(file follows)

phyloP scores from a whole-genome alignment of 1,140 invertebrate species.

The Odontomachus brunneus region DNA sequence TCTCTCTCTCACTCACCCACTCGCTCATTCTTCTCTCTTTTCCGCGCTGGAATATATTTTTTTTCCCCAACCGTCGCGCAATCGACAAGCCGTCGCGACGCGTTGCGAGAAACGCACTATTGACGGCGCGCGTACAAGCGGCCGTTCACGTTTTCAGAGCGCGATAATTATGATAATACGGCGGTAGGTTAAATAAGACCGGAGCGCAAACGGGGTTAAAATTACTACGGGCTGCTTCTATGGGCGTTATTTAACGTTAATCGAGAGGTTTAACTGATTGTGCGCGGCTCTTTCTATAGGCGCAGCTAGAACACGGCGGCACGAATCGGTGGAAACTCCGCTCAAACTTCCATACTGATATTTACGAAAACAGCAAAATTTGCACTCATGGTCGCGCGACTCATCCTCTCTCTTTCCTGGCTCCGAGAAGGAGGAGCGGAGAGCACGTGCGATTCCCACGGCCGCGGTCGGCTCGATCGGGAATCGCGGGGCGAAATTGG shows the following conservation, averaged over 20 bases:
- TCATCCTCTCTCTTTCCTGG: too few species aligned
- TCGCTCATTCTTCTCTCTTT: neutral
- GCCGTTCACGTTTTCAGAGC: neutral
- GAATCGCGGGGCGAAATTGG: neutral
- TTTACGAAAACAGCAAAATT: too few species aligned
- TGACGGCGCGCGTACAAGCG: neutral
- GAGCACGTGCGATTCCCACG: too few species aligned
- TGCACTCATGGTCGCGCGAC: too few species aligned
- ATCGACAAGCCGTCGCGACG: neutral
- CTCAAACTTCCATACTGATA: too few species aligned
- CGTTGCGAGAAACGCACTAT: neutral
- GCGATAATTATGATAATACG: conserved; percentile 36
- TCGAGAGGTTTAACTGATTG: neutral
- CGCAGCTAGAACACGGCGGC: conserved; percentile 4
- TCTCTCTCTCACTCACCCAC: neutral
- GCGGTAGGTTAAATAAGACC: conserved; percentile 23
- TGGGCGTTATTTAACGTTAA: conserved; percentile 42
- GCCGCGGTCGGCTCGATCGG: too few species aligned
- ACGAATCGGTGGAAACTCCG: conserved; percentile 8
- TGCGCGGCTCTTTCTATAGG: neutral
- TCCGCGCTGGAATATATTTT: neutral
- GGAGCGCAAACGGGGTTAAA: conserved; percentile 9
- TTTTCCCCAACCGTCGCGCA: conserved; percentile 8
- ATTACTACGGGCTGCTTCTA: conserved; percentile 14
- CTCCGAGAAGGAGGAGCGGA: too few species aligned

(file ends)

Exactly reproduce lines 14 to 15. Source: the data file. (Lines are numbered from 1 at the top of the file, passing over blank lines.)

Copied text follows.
- GCGATAATTATGATAATACG: conserved; percentile 36
- TCGAGAGGTTTAACTGATTG: neutral